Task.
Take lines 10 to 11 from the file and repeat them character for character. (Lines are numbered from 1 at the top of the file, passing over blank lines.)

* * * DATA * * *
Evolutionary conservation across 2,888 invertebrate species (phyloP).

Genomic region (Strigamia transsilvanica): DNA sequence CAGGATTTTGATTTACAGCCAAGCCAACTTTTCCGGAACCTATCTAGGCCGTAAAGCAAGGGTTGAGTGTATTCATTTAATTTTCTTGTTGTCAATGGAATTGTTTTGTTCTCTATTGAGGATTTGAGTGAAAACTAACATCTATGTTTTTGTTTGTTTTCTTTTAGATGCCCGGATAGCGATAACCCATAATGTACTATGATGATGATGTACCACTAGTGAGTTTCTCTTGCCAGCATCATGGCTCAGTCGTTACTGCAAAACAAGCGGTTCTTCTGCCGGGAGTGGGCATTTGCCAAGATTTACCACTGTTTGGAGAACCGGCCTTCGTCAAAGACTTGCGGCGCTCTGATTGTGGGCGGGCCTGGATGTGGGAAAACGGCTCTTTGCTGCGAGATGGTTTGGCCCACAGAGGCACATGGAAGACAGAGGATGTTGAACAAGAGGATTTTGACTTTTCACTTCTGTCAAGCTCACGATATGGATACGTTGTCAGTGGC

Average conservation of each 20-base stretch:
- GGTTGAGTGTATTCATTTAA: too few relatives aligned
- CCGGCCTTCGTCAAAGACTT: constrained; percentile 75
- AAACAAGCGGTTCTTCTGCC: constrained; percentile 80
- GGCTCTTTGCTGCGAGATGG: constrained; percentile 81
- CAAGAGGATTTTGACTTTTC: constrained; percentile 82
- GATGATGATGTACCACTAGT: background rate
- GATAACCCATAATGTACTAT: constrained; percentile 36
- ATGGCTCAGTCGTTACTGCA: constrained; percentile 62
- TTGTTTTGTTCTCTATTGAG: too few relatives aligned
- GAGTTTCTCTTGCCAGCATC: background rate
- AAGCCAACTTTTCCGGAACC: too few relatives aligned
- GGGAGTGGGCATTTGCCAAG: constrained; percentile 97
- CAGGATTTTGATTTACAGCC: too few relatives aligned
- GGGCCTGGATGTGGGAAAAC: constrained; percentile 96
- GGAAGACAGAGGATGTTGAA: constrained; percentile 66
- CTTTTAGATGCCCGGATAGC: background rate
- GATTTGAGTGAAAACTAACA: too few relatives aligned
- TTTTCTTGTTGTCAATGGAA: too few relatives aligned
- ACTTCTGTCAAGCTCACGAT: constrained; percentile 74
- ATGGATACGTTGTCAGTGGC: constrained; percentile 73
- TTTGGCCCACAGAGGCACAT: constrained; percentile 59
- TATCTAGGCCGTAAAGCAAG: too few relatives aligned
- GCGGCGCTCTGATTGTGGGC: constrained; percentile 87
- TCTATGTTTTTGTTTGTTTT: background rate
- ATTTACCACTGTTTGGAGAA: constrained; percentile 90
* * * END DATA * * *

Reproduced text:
- GATAACCCATAATGTACTAT: constrained; percentile 36
- ATGGCTCAGTCGTTACTGCA: constrained; percentile 62